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Time Limit: 0.2 second
Memory Limit: 10 Mb
A lush, beautiful and uninhabited island has been discovered in a remote patch of the Pacific Ocean. Several foreigners are planning to migrate to this little piece of paradise, and you have found yourself in charge of planning the main town.
As it happens, most of the migrants are French and Australian. Unfortunately none of the Australians ever learned French, and none of the French can understand the thick Australian accents.
You have therefore decided to split the town into two sectors. A wide river flows through the centre of the island, and so you plan to form a French sector on one side of the river and an Australian sector on the other. In the middle of the river, a few floating restaurants will open up so that the different nationalities can meet and speak the universal language of coffee.
You must be very careful about how you build this town. The residents wish to keep the sectors as equal as possible, so that one nationality does not dominate the other. They keep careful track of how much area has been developed on each side of the river, and they tax you (the town planner) according to how large the difference is.
Specifically, each time you construct a new building, the residents measure the total area of buildings on the French side and the total area of buildings on the Australian side (in square metres). They then calculate the difference between these two areas, and tax you by this same amount in drachmas (the only form of currency that both countries can agree upon).
The residents are also quite fussy about which buildings they want constructed. You have been given an exact list of which buildings must be built, though you are allowed to build them in any order and on any side of the river. Your task is to choose when and where to construct these buildings so that you pay less tax in total.
Suppose that you are asked for three buildings of areas 2, 3 and 4. The tables below illustrate two different ways in which you might construct these buildings.
New Building | Area (Aus.) | Area (Fr.) | Tax |
Area 2, French side | 0 | 2 | 2 |
Area 3, French side | 0 | 5 | 5 |
Area 4, Australian side | 4 | 5 | 1 |
Total tax | 8 |
New Building | Area (Aus.) | Area (Fr.) | Tax |
Area 3, Australian side | 3 | 0 | 3 |
Area 4, French side | 3 | 4 | 1 |
Area 2, Australian side | 5 | 4 | 1 |
Total tax | 5 |
The second method is better than the first, since it gives a lower total tax of 5 drachmas.
Your program must read from standard input. The first line will be a single integer N, denoting the total number of buildings that are required.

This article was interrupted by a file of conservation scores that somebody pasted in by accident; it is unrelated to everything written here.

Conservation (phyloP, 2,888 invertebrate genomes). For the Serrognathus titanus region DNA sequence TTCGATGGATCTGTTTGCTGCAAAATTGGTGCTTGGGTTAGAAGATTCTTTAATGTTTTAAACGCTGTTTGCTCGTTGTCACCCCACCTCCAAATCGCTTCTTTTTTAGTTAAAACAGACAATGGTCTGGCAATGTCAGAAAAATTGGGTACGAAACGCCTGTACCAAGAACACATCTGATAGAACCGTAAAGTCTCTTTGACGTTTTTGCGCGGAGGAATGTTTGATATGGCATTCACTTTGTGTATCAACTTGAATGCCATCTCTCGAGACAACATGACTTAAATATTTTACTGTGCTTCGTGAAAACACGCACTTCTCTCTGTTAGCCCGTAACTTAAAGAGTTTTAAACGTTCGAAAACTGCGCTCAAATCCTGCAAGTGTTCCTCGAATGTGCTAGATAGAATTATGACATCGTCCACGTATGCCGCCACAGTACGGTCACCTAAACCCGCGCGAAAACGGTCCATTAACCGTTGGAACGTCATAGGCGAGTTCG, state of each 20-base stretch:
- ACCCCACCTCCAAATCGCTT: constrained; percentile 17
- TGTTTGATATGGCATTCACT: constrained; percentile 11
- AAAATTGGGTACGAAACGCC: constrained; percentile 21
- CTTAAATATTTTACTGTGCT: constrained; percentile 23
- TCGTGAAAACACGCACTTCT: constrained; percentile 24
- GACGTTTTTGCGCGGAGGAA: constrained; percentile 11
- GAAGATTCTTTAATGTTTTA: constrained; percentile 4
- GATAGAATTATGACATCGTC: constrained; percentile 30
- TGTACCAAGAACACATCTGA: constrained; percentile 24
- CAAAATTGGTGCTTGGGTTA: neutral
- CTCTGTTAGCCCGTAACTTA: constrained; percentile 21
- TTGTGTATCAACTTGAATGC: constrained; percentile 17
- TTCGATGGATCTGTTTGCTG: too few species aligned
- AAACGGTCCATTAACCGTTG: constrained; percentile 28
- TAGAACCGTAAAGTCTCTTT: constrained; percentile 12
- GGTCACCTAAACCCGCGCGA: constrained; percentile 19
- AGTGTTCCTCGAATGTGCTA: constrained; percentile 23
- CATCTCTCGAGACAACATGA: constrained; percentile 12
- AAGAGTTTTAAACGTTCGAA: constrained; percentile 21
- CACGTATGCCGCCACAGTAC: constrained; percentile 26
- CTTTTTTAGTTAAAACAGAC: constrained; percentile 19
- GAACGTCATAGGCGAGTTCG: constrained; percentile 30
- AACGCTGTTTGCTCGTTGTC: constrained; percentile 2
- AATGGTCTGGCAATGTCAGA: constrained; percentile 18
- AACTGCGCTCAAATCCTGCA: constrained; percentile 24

Following this will be N lines each describing a single building. Each of these lines will contain a single integer representing the area of the building (in square metres). Note that there may be several buildings each having the same area.
Your program must write the best solution it can find to standard output. Your output should begin with N lines describing the N buildings in the order in which you construct them. Each of these lines should have the form A S, where A is the area of the building and S denotes which side of the river it is built on. The area A must be an integer (measured in square metres), and S must be a single lower-case letter "a" or "f", denoting the Australian or French side respectively.
After the buildings have been written, your program must write one additional line of output. This line must contain a single integer representing the total tax paid (in drachmas).
3 2 3 4
3 a 4 f 2 a 5
There is no particular "best solution" that you are required to achieve. Instead, your score will be determined relative to the other contestants whom you are competing against (as well as the judges' solution).
For each input scenario, the contestant who achieves the least total tax will be identified. Suppose that this contestant obtains a total tax of T. Furthermore, let the average building area for the input scenario be M (so that M is the sum of all building areas divided by N). Your score for this input scenario will then be:
For example, consider an input scenario for which the average building area is M = 90. If the best solution found by any contestant (or the judges) has a total tax of 400, then the scoring scale for a correct solution would be as follows:
Total tax | 400 | 420 | 440 | 460 | 480 | 490 | 500 | 510 |
---|---|---|---|---|---|---|---|---|
Score | 100% | 80% | 60% | 40% | 20% | 10% | 10% | 10% |
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© Australian Mathematics Trust 2001-2019
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